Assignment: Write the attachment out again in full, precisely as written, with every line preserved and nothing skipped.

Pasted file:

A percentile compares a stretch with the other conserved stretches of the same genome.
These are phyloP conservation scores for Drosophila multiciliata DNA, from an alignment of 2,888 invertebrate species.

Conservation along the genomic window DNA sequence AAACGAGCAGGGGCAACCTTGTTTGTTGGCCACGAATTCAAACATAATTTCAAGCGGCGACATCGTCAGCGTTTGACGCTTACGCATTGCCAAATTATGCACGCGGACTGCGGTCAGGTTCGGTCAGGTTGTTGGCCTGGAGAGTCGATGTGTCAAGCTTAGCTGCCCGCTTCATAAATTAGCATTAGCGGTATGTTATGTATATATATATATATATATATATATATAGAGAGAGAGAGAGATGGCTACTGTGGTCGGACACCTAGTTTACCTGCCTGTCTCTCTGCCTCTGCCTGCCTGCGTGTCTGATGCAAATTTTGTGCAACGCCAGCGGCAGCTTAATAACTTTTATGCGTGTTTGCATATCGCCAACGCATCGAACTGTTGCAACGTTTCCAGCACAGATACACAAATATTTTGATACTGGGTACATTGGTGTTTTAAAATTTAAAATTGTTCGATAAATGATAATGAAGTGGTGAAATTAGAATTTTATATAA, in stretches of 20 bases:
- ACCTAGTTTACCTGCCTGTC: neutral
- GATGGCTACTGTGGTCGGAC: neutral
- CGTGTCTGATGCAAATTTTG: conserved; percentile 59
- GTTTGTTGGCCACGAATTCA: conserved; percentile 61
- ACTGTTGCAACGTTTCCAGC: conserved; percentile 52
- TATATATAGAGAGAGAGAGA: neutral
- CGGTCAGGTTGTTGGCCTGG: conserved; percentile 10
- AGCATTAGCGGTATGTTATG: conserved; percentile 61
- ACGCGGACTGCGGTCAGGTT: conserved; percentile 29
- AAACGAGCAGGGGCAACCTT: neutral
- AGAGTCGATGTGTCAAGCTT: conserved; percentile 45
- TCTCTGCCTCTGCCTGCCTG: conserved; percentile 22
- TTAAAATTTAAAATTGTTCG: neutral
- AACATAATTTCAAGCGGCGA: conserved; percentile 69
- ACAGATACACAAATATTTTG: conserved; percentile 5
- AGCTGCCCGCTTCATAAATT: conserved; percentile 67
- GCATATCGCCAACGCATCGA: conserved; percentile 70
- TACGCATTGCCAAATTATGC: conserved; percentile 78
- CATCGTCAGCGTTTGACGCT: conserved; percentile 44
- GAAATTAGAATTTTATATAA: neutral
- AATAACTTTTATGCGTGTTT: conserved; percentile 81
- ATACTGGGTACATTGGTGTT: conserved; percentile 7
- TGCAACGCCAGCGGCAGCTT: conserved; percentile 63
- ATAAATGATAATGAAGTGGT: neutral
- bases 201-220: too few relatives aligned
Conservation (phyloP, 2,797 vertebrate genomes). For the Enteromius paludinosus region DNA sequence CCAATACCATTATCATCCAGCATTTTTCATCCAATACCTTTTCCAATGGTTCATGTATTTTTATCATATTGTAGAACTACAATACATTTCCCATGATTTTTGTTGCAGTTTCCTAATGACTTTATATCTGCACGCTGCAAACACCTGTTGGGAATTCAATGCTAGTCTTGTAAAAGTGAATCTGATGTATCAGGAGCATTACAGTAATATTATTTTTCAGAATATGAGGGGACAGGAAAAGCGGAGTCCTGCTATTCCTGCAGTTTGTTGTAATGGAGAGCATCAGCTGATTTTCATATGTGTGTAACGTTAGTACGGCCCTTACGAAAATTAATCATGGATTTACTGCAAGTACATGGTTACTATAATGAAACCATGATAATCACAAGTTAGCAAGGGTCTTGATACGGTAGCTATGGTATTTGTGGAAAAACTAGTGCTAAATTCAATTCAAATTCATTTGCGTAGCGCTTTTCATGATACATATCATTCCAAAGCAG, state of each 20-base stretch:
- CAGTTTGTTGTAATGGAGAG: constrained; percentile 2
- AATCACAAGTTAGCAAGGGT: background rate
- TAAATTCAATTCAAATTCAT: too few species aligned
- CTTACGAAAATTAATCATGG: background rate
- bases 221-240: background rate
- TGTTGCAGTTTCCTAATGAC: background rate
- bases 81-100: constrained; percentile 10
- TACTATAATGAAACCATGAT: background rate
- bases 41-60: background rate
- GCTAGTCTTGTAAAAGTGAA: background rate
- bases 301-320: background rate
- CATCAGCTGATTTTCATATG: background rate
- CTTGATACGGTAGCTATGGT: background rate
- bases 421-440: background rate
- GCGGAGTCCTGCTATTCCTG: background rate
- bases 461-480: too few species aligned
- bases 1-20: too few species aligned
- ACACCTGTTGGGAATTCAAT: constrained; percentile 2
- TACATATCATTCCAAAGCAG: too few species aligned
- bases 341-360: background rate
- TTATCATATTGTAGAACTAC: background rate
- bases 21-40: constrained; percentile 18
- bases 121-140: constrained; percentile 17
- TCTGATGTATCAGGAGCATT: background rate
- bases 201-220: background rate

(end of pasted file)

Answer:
A percentile compares a stretch with the other conserved stretches of the same genome.
These are phyloP conservation scores for Drosophila multiciliata DNA, from an alignment of 2,888 invertebrate species.

Conservation along the genomic window DNA sequence AAACGAGCAGGGGCAACCTTGTTTGTTGGCCACGAATTCAAACATAATTTCAAGCGGCGACATCGTCAGCGTTTGACGCTTACGCATTGCCAAATTATGCACGCGGACTGCGGTCAGGTTCGGTCAGGTTGTTGGCCTGGAGAGTCGATGTGTCAAGCTTAGCTGCCCGCTTCATAAATTAGCATTAGCGGTATGTTATGTATATATATATATATATATATATATATAGAGAGAGAGAGAGATGGCTACTGTGGTCGGACACCTAGTTTACCTGCCTGTCTCTCTGCCTCTGCCTGCCTGCGTGTCTGATGCAAATTTTGTGCAACGCCAGCGGCAGCTTAATAACTTTTATGCGTGTTTGCATATCGCCAACGCATCGAACTGTTGCAACGTTTCCAGCACAGATACACAAATATTTTGATACTGGGTACATTGGTGTTTTAAAATTTAAAATTGTTCGATAAATGATAATGAAGTGGTGAAATTAGAATTTTATATAA, in stretches of 20 bases:
- ACCTAGTTTACCTGCCTGTC: neutral
- GATGGCTACTGTGGTCGGAC: neutral
- CGTGTCTGATGCAAATTTTG: conserved; percentile 59
- GTTTGTTGGCCACGAATTCA: conserved; percentile 61
- ACTGTTGCAACGTTTCCAGC: conserved; percentile 52
- TATATATAGAGAGAGAGAGA: neutral
- CGGTCAGGTTGTTGGCCTGG: conserved; percentile 10
- AGCATTAGCGGTATGTTATG: conserved; percentile 61
- ACGCGGACTGCGGTCAGGTT: conserved; percentile 29
- AAACGAGCAGGGGCAACCTT: neutral
- AGAGTCGATGTGTCAAGCTT: conserved; percentile 45
- TCTCTGCCTCTGCCTGCCTG: conserved; percentile 22
- TTAAAATTTAAAATTGTTCG: neutral
- AACATAATTTCAAGCGGCGA: conserved; percentile 69
- ACAGATACACAAATATTTTG: conserved; percentile 5
- AGCTGCCCGCTTCATAAATT: conserved; percentile 67
- GCATATCGCCAACGCATCGA: conserved; percentile 70
- TACGCATTGCCAAATTATGC: conserved; percentile 78
- CATCGTCAGCGTTTGACGCT: conserved; percentile 44
- GAAATTAGAATTTTATATAA: neutral
- AATAACTTTTATGCGTGTTT: conserved; percentile 81
- ATACTGGGTACATTGGTGTT: conserved; percentile 7
- TGCAACGCCAGCGGCAGCTT: conserved; percentile 63
- ATAAATGATAATGAAGTGGT: neutral
- bases 201-220: too few relatives aligned
Conservation (phyloP, 2,797 vertebrate genomes). For the Enteromius paludinosus region DNA sequence CCAATACCATTATCATCCAGCATTTTTCATCCAATACCTTTTCCAATGGTTCATGTATTTTTATCATATTGTAGAACTACAATACATTTCCCATGATTTTTGTTGCAGTTTCCTAATGACTTTATATCTGCACGCTGCAAACACCTGTTGGGAATTCAATGCTAGTCTTGTAAAAGTGAATCTGATGTATCAGGAGCATTACAGTAATATTATTTTTCAGAATATGAGGGGACAGGAAAAGCGGAGTCCTGCTATTCCTGCAGTTTGTTGTAATGGAGAGCATCAGCTGATTTTCATATGTGTGTAACGTTAGTACGGCCCTTACGAAAATTAATCATGGATTTACTGCAAGTACATGGTTACTATAATGAAACCATGATAATCACAAGTTAGCAAGGGTCTTGATACGGTAGCTATGGTATTTGTGGAAAAACTAGTGCTAAATTCAATTCAAATTCATTTGCGTAGCGCTTTTCATGATACATATCATTCCAAAGCAG, state of each 20-base stretch:
- CAGTTTGTTGTAATGGAGAG: constrained; percentile 2
- AATCACAAGTTAGCAAGGGT: background rate
- TAAATTCAATTCAAATTCAT: too few species aligned
- CTTACGAAAATTAATCATGG: background rate
- bases 221-240: background rate
- TGTTGCAGTTTCCTAATGAC: background rate
- bases 81-100: constrained; percentile 10
- TACTATAATGAAACCATGAT: background rate
- bases 41-60: background rate
- GCTAGTCTTGTAAAAGTGAA: background rate
- bases 301-320: background rate
- CATCAGCTGATTTTCATATG: background rate
- CTTGATACGGTAGCTATGGT: background rate
- bases 421-440: background rate
- GCGGAGTCCTGCTATTCCTG: background rate
- bases 461-480: too few species aligned
- bases 1-20: too few species aligned
- ACACCTGTTGGGAATTCAAT: constrained; percentile 2
- TACATATCATTCCAAAGCAG: too few species aligned
- bases 341-360: background rate
- TTATCATATTGTAGAACTAC: background rate
- bases 21-40: constrained; percentile 18
- bases 121-140: constrained; percentile 17
- TCTGATGTATCAGGAGCATT: background rate
- bases 201-220: background rate